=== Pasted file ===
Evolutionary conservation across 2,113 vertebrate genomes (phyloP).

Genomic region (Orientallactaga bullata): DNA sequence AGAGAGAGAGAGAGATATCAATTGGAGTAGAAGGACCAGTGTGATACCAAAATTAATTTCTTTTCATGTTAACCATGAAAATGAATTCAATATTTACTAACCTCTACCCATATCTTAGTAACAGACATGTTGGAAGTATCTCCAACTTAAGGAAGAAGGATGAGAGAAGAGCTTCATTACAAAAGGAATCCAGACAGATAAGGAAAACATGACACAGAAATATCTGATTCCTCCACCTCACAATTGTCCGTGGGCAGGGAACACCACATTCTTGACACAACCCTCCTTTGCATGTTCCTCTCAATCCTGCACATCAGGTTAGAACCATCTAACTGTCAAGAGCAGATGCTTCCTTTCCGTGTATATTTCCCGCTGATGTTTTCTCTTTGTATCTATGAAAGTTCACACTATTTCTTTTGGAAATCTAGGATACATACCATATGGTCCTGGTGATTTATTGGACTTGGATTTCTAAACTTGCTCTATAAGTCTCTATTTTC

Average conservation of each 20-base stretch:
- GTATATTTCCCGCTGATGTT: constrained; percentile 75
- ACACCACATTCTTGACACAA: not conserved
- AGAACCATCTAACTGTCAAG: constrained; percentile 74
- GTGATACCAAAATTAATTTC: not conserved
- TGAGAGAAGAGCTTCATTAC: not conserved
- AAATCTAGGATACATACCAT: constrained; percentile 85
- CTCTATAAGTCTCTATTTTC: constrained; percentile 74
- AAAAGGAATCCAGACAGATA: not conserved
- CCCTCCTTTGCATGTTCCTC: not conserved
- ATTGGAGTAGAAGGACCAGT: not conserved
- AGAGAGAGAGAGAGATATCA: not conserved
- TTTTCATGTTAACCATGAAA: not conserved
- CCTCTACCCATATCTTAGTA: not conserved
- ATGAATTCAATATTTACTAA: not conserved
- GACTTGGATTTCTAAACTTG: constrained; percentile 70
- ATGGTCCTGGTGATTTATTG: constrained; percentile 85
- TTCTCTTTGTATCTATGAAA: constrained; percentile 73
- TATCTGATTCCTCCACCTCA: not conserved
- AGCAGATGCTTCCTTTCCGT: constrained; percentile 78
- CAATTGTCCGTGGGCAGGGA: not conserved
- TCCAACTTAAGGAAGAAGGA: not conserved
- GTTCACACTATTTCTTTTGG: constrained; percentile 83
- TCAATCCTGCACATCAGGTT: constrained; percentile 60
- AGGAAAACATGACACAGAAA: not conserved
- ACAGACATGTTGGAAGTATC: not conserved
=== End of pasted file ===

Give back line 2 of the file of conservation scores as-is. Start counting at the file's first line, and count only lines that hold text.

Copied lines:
Genomic region (Orientallactaga bullata): DNA sequence AGAGAGAGAGAGAGATATCAATTGGAGTAGAAGGACCAGTGTGATACCAAAATTAATTTCTTTTCATGTTAACCATGAAAATGAATTCAATATTTACTAACCTCTACCCATATCTTAGTAACAGACATGTTGGAAGTATCTCCAACTTAAGGAAGAAGGATGAGAGAAGAGCTTCATTACAAAAGGAATCCAGACAGATAAGGAAAACATGACACAGAAATATCTGATTCCTCCACCTCACAATTGTCCGTGGGCAGGGAACACCACATTCTTGACACAACCCTCCTTTGCATGTTCCTCTCAATCCTGCACATCAGGTTAGAACCATCTAACTGTCAAGAGCAGATGCTTCCTTTCCGTGTATATTTCCCGCTGATGTTTTCTCTTTGTATCTATGAAAGTTCACACTATTTCTTTTGGAAATCTAGGATACATACCATATGGTCCTGGTGATTTATTGGACTTGGATTTCTAAACTTGCTCTATAAGTCTCTATTTTC